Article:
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Government of India and anr. Vs. I.T.H. and Co. and ors. - Court Judgment

LegalCrystal Citation
SubjectCivil
CourtKerala High Court
Decided On
Case NumberW.A. Nos. 245 to 247 and 249 of 1978
Judge
Reported inAIR1980Ker211
ActsTelegraph Act, 1885 - Sections 7
AppellantGovernment of India and anr.
Respondenti.T.H. and Co. and ors.
Appellant Advocate T.R. Govinda Warrier, Central Govt. Pleader
Respondent Advocate M.V. Joseph, Adv.
DispositionAppeals dismissed
Excerpt:
- - board in the case of the petitioners so that even in the event of failure of supply of electrical energy the telephone system should work uninterrupted......manager, telephones, erna-kulam (2nd appellant) sent identically worded communications to the four writ petitioners (respondents herein) stating that the rent hitherto charged for the p. b. x. did not include the rent for stand-by battery and that the petitioners were liable to pay extra rent for the battery for the period commencing from the year 1970-71 at the rate of rs. 694 per annum. a demand was made on the petitioners for the payment of the rent for 1970-71 under the said communication evidenced by ext. p-1, wherein it was also added that the balance amount due for the subsequent years will be billed afterwards the petitioners came up to this court challenging the legality of the said demand made under ext. p-1 which was followed by the issuance of a bill evidenced by ext. p-2......
Judgment:

Balakrishna Eradi, C.J.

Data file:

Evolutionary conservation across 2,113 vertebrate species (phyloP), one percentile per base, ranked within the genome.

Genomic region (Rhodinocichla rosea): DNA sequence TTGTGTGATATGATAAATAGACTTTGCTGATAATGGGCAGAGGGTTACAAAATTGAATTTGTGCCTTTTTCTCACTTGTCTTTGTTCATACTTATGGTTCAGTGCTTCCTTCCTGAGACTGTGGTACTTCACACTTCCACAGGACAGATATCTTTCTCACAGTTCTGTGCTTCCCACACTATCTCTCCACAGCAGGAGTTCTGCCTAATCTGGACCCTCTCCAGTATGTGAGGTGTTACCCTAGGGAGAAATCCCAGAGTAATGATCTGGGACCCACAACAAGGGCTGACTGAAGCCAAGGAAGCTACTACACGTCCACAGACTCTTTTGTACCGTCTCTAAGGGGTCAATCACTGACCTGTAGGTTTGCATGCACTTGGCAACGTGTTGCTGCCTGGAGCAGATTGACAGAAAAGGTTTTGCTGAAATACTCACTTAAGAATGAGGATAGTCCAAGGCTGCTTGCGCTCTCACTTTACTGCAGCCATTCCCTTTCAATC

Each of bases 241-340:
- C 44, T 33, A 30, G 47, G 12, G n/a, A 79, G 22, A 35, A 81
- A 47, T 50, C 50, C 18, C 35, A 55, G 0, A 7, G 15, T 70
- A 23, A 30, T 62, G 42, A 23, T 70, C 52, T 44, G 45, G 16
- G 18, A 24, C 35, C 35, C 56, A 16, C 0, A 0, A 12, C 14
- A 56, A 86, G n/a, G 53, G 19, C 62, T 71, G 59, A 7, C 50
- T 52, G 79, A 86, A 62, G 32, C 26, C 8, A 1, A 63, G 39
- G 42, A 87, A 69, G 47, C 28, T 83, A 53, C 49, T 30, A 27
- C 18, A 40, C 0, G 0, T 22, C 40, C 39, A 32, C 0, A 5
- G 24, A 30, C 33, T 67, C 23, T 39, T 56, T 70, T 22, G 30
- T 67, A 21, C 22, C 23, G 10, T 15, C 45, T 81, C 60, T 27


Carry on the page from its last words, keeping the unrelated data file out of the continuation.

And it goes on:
1. These writ appeals arise out of four writ petitions, O. P. Nos. 400 of 1976, 2193 of 1976, 2806 of 1976 and 401 of 1976, which were jointly heard and disposed of by a learned single Judge as per the judgment under appeal. The appellants before us are the Government of India represented by the Director General of Posts and Telegraphs Department, New Delhi and the District Manager, Telephones, Erna-kulam. The respondents in these appeals are the owners of four hotels in Ernakulam, in whose premises Private Manual Battery Exchanges had been installed by the Telephone Department in or about the year 1967. A stand-by battery had also been provided along with the P. B. X. Board in the case of the petitioners so that even in the event of failure of supply of electrical energy the telephone system should work uninterrupted. It is common ground that no separate charge was agreed upon or demanded in respect of the provision of such batteries during the period 1967 till January 1976. On 6-1-1976 the District Manager, Telephones, Erna-kulam (2nd appellant) sent identically worded communications to the four writ petitioners (respondents herein) stating that the rent hitherto charged for the P. B. X. did not include the rent for stand-by battery and that the petitioners were liable to pay extra rent for the battery for the period commencing from the year 1970-71 at the rate of Rs. 694 per annum. A demand was made on the petitioners for the payment of the rent for 1970-71 under the said communication evidenced by Ext. P-1, wherein it was also added that the balance amount due for the subsequent years will be billed afterwards the petitioners came up to this Court challenging the legality of the said demand made under Ext. P-1 which was followed by the issuance of a bill evidenced by Ext. P-2. The learned single Judge has quashed the impugned demand holding that no such demand could be legally made by the appelllants with retrospective effect from 1970-71 without any previous fixation of a separate rent for the provision of the battery. The correctness of the said view taken by the learned single Judge is challenged by the appellants in these appeals,